Disabling Welfare Fraud


Disability claims examiners have the job of deciding whether or not the claims made by benefit applicants are valid or not, ensuring that only qualified beneficiaries receive government assistance. An article posted on CentralMaine.com tells the story of a former state disability claims examiner who applied for and received welfare benefits that she did not deserve. (Perhaps she thought she knew the system well enough that she could score some assistance for herself.)

The story states that the former disability claims examiner received welfare benefits from the State of Maine for a period of four years. (She qualified for the assistance because she claimed that her children were living with her fifty percent of the time, even though they were only present on the weekend.)

The 33-year-old woman was convicted of one count of theft by deception. She was ordered to serve a 21-month prison sentence and will pay $50,000 in restitution. As a result of the case, the woman lost her job and has been unemployed for the past year-and-a-half. (That might make it difficult for her to repay restitution.)

Because welfare benefits are based on income and household size, it is important to be honest when declaring that information. (Did she think no one would check up on her?) This case proves that the government takes fraud seriously and will do what is necessary to disable perpetrators from committing fraud, no matter the amount.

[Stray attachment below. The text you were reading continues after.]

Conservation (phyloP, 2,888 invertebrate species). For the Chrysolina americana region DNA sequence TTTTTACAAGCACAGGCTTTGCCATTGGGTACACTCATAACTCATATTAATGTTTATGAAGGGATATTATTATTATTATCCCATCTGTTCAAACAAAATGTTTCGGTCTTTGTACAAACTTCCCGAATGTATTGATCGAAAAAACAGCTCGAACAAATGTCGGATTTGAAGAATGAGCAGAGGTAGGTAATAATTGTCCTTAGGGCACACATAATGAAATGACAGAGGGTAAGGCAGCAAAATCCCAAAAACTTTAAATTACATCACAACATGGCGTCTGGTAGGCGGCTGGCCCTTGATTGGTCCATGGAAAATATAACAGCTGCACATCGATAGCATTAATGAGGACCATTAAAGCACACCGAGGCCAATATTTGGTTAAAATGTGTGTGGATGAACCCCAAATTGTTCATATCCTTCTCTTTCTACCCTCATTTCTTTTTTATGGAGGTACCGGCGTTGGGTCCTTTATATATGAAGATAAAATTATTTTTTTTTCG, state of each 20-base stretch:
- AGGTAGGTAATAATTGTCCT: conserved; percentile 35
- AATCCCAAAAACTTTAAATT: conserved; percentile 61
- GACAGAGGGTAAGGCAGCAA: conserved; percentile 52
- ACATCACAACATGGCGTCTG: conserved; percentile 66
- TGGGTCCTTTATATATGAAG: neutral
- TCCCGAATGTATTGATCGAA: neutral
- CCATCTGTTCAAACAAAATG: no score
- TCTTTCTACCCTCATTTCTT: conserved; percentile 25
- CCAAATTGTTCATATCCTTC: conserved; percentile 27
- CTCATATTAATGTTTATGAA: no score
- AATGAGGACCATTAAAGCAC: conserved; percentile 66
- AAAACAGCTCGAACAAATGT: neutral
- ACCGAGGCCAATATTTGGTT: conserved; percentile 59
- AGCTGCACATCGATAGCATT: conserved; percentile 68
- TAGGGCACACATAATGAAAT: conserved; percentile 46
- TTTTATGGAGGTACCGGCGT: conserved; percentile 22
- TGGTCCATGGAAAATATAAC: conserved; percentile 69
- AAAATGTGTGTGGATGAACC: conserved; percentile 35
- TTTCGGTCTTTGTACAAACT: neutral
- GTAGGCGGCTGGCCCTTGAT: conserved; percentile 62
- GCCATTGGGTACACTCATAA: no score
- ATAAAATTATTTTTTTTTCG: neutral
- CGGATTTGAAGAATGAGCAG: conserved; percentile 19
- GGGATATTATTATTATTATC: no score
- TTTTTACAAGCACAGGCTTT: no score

Source: Today’s ”Fraud of the Day” is based on an article titled, ”Former DHHS Worker from Winthrop Sentenced for Welfare Fraud,” written by Betty Adams and posted on CentralMaine.com on December 15, 2014.

AUGUSTA — A Winthrop woman who was fired as a disability claims examiner for the state Department of Health & Human Services was ordered Monday to serve 21 months in prison and to pay $50,000 in restitution for illegally collecting state benefits for several years.

Crystal Hodsdon, 33, was convicted by a judge on Oct. 31 of one count of Class B theft by deception, which carries a maximum penalty of 10 years in prison. Hodson was sentenced Monday to six years in prison with all but 21 months suspended.

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Larry Benson is currently the Director of Strategic Alliances for Revenue Discovery and Recovery at LexisNexis Risk Solutions. In this role, Benson is responsible for developing partnerships for the tax and revenue and child support enforcement verticals. He focuses on embedded companies that have a need for third-party analytics to enhance their current offerings.